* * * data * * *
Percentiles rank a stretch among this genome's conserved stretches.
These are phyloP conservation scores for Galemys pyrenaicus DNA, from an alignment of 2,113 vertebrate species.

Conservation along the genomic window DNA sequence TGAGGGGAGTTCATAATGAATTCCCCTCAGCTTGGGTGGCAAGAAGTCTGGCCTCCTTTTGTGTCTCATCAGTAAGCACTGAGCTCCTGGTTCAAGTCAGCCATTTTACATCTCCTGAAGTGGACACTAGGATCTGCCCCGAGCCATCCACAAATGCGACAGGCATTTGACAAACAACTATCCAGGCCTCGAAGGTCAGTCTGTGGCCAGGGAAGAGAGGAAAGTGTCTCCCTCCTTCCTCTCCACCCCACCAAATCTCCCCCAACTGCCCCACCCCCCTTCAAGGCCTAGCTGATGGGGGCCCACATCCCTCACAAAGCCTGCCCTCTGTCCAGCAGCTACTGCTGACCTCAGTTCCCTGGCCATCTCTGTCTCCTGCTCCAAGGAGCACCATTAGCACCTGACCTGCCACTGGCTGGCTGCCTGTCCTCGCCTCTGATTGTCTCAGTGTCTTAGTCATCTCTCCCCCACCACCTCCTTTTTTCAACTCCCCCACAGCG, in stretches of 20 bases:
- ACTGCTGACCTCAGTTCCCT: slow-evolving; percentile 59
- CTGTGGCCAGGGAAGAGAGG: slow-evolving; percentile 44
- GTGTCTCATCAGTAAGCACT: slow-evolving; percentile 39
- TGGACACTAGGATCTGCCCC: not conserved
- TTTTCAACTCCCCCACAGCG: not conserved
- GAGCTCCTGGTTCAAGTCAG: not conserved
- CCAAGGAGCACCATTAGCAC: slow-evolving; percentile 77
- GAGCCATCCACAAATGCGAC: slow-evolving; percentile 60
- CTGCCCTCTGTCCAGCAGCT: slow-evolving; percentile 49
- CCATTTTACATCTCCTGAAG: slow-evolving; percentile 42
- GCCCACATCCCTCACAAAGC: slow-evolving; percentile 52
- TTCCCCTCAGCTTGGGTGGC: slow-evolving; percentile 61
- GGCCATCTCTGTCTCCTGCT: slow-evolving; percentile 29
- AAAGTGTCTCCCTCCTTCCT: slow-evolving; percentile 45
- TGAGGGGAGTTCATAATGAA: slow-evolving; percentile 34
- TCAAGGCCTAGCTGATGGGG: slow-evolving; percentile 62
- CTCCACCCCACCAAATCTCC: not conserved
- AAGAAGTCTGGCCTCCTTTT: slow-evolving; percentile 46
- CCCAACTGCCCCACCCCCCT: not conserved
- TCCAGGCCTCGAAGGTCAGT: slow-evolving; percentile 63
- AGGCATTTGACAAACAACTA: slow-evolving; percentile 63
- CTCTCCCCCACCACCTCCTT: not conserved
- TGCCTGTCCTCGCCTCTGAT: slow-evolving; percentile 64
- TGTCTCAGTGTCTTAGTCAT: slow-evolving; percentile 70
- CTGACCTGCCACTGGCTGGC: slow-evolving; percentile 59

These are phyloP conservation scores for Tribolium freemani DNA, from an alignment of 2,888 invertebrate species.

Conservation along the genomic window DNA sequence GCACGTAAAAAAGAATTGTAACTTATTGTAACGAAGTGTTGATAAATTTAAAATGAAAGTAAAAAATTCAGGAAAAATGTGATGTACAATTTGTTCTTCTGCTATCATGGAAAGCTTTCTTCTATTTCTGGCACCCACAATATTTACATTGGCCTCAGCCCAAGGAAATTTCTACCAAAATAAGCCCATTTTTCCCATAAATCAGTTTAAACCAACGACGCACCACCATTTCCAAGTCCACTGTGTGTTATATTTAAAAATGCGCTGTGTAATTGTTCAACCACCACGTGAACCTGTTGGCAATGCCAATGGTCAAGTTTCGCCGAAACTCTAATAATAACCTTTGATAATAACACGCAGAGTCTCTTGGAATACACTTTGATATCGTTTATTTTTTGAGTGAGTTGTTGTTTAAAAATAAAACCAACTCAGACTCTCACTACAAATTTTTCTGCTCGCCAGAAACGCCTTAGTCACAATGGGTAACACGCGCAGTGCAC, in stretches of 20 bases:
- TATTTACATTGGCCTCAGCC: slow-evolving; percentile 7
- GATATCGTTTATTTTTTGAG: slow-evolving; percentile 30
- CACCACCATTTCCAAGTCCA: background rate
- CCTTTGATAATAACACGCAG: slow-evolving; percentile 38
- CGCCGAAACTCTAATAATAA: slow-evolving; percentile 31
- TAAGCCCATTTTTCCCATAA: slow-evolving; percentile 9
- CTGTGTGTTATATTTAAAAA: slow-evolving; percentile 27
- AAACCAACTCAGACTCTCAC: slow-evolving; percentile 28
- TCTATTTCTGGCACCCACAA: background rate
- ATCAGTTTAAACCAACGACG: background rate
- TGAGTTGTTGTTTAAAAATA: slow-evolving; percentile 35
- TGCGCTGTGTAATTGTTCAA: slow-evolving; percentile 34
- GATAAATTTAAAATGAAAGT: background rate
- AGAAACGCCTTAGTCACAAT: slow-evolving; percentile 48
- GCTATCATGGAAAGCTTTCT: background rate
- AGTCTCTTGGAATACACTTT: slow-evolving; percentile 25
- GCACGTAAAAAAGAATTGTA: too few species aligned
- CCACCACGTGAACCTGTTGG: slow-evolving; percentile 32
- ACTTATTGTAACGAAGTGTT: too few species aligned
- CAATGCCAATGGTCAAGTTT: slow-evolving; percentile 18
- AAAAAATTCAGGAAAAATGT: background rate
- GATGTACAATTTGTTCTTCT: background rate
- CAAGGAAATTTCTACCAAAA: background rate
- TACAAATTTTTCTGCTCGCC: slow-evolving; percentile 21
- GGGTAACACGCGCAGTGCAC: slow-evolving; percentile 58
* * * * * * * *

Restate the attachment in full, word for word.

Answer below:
Percentiles rank a stretch among this genome's conserved stretches.
These are phyloP conservation scores for Galemys pyrenaicus DNA, from an alignment of 2,113 vertebrate species.

Conservation along the genomic window DNA sequence TGAGGGGAGTTCATAATGAATTCCCCTCAGCTTGGGTGGCAAGAAGTCTGGCCTCCTTTTGTGTCTCATCAGTAAGCACTGAGCTCCTGGTTCAAGTCAGCCATTTTACATCTCCTGAAGTGGACACTAGGATCTGCCCCGAGCCATCCACAAATGCGACAGGCATTTGACAAACAACTATCCAGGCCTCGAAGGTCAGTCTGTGGCCAGGGAAGAGAGGAAAGTGTCTCCCTCCTTCCTCTCCACCCCACCAAATCTCCCCCAACTGCCCCACCCCCCTTCAAGGCCTAGCTGATGGGGGCCCACATCCCTCACAAAGCCTGCCCTCTGTCCAGCAGCTACTGCTGACCTCAGTTCCCTGGCCATCTCTGTCTCCTGCTCCAAGGAGCACCATTAGCACCTGACCTGCCACTGGCTGGCTGCCTGTCCTCGCCTCTGATTGTCTCAGTGTCTTAGTCATCTCTCCCCCACCACCTCCTTTTTTCAACTCCCCCACAGCG, in stretches of 20 bases:
- ACTGCTGACCTCAGTTCCCT: slow-evolving; percentile 59
- CTGTGGCCAGGGAAGAGAGG: slow-evolving; percentile 44
- GTGTCTCATCAGTAAGCACT: slow-evolving; percentile 39
- TGGACACTAGGATCTGCCCC: not conserved
- TTTTCAACTCCCCCACAGCG: not conserved
- GAGCTCCTGGTTCAAGTCAG: not conserved
- CCAAGGAGCACCATTAGCAC: slow-evolving; percentile 77
- GAGCCATCCACAAATGCGAC: slow-evolving; percentile 60
- CTGCCCTCTGTCCAGCAGCT: slow-evolving; percentile 49
- CCATTTTACATCTCCTGAAG: slow-evolving; percentile 42
- GCCCACATCCCTCACAAAGC: slow-evolving; percentile 52
- TTCCCCTCAGCTTGGGTGGC: slow-evolving; percentile 61
- GGCCATCTCTGTCTCCTGCT: slow-evolving; percentile 29
- AAAGTGTCTCCCTCCTTCCT: slow-evolving; percentile 45
- TGAGGGGAGTTCATAATGAA: slow-evolving; percentile 34
- TCAAGGCCTAGCTGATGGGG: slow-evolving; percentile 62
- CTCCACCCCACCAAATCTCC: not conserved
- AAGAAGTCTGGCCTCCTTTT: slow-evolving; percentile 46
- CCCAACTGCCCCACCCCCCT: not conserved
- TCCAGGCCTCGAAGGTCAGT: slow-evolving; percentile 63
- AGGCATTTGACAAACAACTA: slow-evolving; percentile 63
- CTCTCCCCCACCACCTCCTT: not conserved
- TGCCTGTCCTCGCCTCTGAT: slow-evolving; percentile 64
- TGTCTCAGTGTCTTAGTCAT: slow-evolving; percentile 70
- CTGACCTGCCACTGGCTGGC: slow-evolving; percentile 59

These are phyloP conservation scores for Tribolium freemani DNA, from an alignment of 2,888 invertebrate species.

Conservation along the genomic window DNA sequence GCACGTAAAAAAGAATTGTAACTTATTGTAACGAAGTGTTGATAAATTTAAAATGAAAGTAAAAAATTCAGGAAAAATGTGATGTACAATTTGTTCTTCTGCTATCATGGAAAGCTTTCTTCTATTTCTGGCACCCACAATATTTACATTGGCCTCAGCCCAAGGAAATTTCTACCAAAATAAGCCCATTTTTCCCATAAATCAGTTTAAACCAACGACGCACCACCATTTCCAAGTCCACTGTGTGTTATATTTAAAAATGCGCTGTGTAATTGTTCAACCACCACGTGAACCTGTTGGCAATGCCAATGGTCAAGTTTCGCCGAAACTCTAATAATAACCTTTGATAATAACACGCAGAGTCTCTTGGAATACACTTTGATATCGTTTATTTTTTGAGTGAGTTGTTGTTTAAAAATAAAACCAACTCAGACTCTCACTACAAATTTTTCTGCTCGCCAGAAACGCCTTAGTCACAATGGGTAACACGCGCAGTGCAC, in stretches of 20 bases:
- TATTTACATTGGCCTCAGCC: slow-evolving; percentile 7
- GATATCGTTTATTTTTTGAG: slow-evolving; percentile 30
- CACCACCATTTCCAAGTCCA: background rate
- CCTTTGATAATAACACGCAG: slow-evolving; percentile 38
- CGCCGAAACTCTAATAATAA: slow-evolving; percentile 31
- TAAGCCCATTTTTCCCATAA: slow-evolving; percentile 9
- CTGTGTGTTATATTTAAAAA: slow-evolving; percentile 27
- AAACCAACTCAGACTCTCAC: slow-evolving; percentile 28
- TCTATTTCTGGCACCCACAA: background rate
- ATCAGTTTAAACCAACGACG: background rate
- TGAGTTGTTGTTTAAAAATA: slow-evolving; percentile 35
- TGCGCTGTGTAATTGTTCAA: slow-evolving; percentile 34
- GATAAATTTAAAATGAAAGT: background rate
- AGAAACGCCTTAGTCACAAT: slow-evolving; percentile 48
- GCTATCATGGAAAGCTTTCT: background rate
- AGTCTCTTGGAATACACTTT: slow-evolving; percentile 25
- GCACGTAAAAAAGAATTGTA: too few species aligned
- CCACCACGTGAACCTGTTGG: slow-evolving; percentile 32
- ACTTATTGTAACGAAGTGTT: too few species aligned
- CAATGCCAATGGTCAAGTTT: slow-evolving; percentile 18
- AAAAAATTCAGGAAAAATGT: background rate
- GATGTACAATTTGTTCTTCT: background rate
- CAAGGAAATTTCTACCAAAA: background rate
- TACAAATTTTTCTGCTCGCC: slow-evolving; percentile 21
- GGGTAACACGCGCAGTGCAC: slow-evolving; percentile 58